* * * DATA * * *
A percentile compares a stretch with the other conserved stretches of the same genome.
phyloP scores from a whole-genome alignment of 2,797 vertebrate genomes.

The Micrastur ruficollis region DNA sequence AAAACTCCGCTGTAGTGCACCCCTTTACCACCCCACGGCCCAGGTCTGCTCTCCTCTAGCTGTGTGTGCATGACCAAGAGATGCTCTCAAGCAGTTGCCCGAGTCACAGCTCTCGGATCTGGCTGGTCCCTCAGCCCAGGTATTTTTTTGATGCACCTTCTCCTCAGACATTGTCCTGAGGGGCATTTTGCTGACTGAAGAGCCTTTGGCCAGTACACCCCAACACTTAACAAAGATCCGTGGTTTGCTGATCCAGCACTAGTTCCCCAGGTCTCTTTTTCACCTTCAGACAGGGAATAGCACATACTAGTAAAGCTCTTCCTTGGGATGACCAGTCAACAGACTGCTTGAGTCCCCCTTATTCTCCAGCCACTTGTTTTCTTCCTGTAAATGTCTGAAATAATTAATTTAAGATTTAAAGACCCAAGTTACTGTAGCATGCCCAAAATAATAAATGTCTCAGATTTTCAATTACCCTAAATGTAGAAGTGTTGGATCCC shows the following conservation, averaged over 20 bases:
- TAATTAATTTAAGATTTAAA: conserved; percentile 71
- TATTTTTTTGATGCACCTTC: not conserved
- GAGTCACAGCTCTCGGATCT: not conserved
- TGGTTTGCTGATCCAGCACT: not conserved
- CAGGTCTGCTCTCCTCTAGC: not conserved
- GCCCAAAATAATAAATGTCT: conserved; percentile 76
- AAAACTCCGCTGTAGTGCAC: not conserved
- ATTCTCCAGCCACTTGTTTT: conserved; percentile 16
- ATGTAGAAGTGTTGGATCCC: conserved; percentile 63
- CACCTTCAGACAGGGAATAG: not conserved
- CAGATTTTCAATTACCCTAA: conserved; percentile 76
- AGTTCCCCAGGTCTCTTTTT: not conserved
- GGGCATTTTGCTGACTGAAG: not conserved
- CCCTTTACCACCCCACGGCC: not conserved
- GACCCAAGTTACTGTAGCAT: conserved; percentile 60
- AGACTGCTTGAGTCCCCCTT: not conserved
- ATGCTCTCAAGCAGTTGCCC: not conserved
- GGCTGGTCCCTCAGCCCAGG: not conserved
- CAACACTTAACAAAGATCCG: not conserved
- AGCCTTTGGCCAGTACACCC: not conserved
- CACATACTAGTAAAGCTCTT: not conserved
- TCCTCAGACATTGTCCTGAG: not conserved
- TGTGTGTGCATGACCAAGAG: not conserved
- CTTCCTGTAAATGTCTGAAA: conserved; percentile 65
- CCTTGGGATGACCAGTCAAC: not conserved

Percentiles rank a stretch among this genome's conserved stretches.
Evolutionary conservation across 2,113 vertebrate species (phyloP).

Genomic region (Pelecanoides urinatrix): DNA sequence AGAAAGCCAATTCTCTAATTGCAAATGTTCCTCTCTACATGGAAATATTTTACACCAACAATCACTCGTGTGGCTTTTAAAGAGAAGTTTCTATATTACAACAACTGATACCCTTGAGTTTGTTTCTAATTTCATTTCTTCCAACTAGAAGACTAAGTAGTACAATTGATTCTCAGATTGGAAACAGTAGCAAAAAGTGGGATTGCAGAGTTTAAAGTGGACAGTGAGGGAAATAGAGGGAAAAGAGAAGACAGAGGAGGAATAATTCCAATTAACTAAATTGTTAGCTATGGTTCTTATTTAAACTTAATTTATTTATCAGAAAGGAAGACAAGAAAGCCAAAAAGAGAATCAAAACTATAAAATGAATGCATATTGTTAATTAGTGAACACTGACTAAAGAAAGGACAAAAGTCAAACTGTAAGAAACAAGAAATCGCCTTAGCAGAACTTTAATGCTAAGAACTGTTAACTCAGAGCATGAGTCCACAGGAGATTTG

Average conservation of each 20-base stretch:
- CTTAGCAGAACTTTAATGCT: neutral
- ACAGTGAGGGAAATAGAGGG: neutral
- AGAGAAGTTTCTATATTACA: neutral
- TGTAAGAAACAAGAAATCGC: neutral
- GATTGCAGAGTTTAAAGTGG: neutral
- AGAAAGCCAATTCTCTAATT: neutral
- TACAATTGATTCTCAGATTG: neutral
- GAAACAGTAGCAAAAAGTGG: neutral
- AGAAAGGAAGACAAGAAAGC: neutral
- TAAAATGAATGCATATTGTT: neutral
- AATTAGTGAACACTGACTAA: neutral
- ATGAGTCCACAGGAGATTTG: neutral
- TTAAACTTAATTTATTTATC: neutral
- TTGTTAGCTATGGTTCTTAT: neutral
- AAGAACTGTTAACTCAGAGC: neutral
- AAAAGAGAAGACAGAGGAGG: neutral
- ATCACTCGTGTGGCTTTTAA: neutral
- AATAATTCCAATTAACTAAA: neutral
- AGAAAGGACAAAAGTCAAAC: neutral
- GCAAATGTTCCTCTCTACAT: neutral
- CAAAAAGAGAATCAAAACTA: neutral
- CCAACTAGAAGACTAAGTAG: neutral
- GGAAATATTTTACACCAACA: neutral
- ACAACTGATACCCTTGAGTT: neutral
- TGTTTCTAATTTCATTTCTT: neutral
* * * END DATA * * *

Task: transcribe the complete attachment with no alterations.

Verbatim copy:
A percentile compares a stretch with the other conserved stretches of the same genome.
phyloP scores from a whole-genome alignment of 2,797 vertebrate genomes.

The Micrastur ruficollis region DNA sequence AAAACTCCGCTGTAGTGCACCCCTTTACCACCCCACGGCCCAGGTCTGCTCTCCTCTAGCTGTGTGTGCATGACCAAGAGATGCTCTCAAGCAGTTGCCCGAGTCACAGCTCTCGGATCTGGCTGGTCCCTCAGCCCAGGTATTTTTTTGATGCACCTTCTCCTCAGACATTGTCCTGAGGGGCATTTTGCTGACTGAAGAGCCTTTGGCCAGTACACCCCAACACTTAACAAAGATCCGTGGTTTGCTGATCCAGCACTAGTTCCCCAGGTCTCTTTTTCACCTTCAGACAGGGAATAGCACATACTAGTAAAGCTCTTCCTTGGGATGACCAGTCAACAGACTGCTTGAGTCCCCCTTATTCTCCAGCCACTTGTTTTCTTCCTGTAAATGTCTGAAATAATTAATTTAAGATTTAAAGACCCAAGTTACTGTAGCATGCCCAAAATAATAAATGTCTCAGATTTTCAATTACCCTAAATGTAGAAGTGTTGGATCCC shows the following conservation, averaged over 20 bases:
- TAATTAATTTAAGATTTAAA: conserved; percentile 71
- TATTTTTTTGATGCACCTTC: not conserved
- GAGTCACAGCTCTCGGATCT: not conserved
- TGGTTTGCTGATCCAGCACT: not conserved
- CAGGTCTGCTCTCCTCTAGC: not conserved
- GCCCAAAATAATAAATGTCT: conserved; percentile 76
- AAAACTCCGCTGTAGTGCAC: not conserved
- ATTCTCCAGCCACTTGTTTT: conserved; percentile 16
- ATGTAGAAGTGTTGGATCCC: conserved; percentile 63
- CACCTTCAGACAGGGAATAG: not conserved
- CAGATTTTCAATTACCCTAA: conserved; percentile 76
- AGTTCCCCAGGTCTCTTTTT: not conserved
- GGGCATTTTGCTGACTGAAG: not conserved
- CCCTTTACCACCCCACGGCC: not conserved
- GACCCAAGTTACTGTAGCAT: conserved; percentile 60
- AGACTGCTTGAGTCCCCCTT: not conserved
- ATGCTCTCAAGCAGTTGCCC: not conserved
- GGCTGGTCCCTCAGCCCAGG: not conserved
- CAACACTTAACAAAGATCCG: not conserved
- AGCCTTTGGCCAGTACACCC: not conserved
- CACATACTAGTAAAGCTCTT: not conserved
- TCCTCAGACATTGTCCTGAG: not conserved
- TGTGTGTGCATGACCAAGAG: not conserved
- CTTCCTGTAAATGTCTGAAA: conserved; percentile 65
- CCTTGGGATGACCAGTCAAC: not conserved

Percentiles rank a stretch among this genome's conserved stretches.
Evolutionary conservation across 2,113 vertebrate species (phyloP).

Genomic region (Pelecanoides urinatrix): DNA sequence AGAAAGCCAATTCTCTAATTGCAAATGTTCCTCTCTACATGGAAATATTTTACACCAACAATCACTCGTGTGGCTTTTAAAGAGAAGTTTCTATATTACAACAACTGATACCCTTGAGTTTGTTTCTAATTTCATTTCTTCCAACTAGAAGACTAAGTAGTACAATTGATTCTCAGATTGGAAACAGTAGCAAAAAGTGGGATTGCAGAGTTTAAAGTGGACAGTGAGGGAAATAGAGGGAAAAGAGAAGACAGAGGAGGAATAATTCCAATTAACTAAATTGTTAGCTATGGTTCTTATTTAAACTTAATTTATTTATCAGAAAGGAAGACAAGAAAGCCAAAAAGAGAATCAAAACTATAAAATGAATGCATATTGTTAATTAGTGAACACTGACTAAAGAAAGGACAAAAGTCAAACTGTAAGAAACAAGAAATCGCCTTAGCAGAACTTTAATGCTAAGAACTGTTAACTCAGAGCATGAGTCCACAGGAGATTTG

Average conservation of each 20-base stretch:
- CTTAGCAGAACTTTAATGCT: neutral
- ACAGTGAGGGAAATAGAGGG: neutral
- AGAGAAGTTTCTATATTACA: neutral
- TGTAAGAAACAAGAAATCGC: neutral
- GATTGCAGAGTTTAAAGTGG: neutral
- AGAAAGCCAATTCTCTAATT: neutral
- TACAATTGATTCTCAGATTG: neutral
- GAAACAGTAGCAAAAAGTGG: neutral
- AGAAAGGAAGACAAGAAAGC: neutral
- TAAAATGAATGCATATTGTT: neutral
- AATTAGTGAACACTGACTAA: neutral
- ATGAGTCCACAGGAGATTTG: neutral
- TTAAACTTAATTTATTTATC: neutral
- TTGTTAGCTATGGTTCTTAT: neutral
- AAGAACTGTTAACTCAGAGC: neutral
- AAAAGAGAAGACAGAGGAGG: neutral
- ATCACTCGTGTGGCTTTTAA: neutral
- AATAATTCCAATTAACTAAA: neutral
- AGAAAGGACAAAAGTCAAAC: neutral
- GCAAATGTTCCTCTCTACAT: neutral
- CAAAAAGAGAATCAAAACTA: neutral
- CCAACTAGAAGACTAAGTAG: neutral
- GGAAATATTTTACACCAACA: neutral
- ACAACTGATACCCTTGAGTT: neutral
- TGTTTCTAATTTCATTTCTT: neutral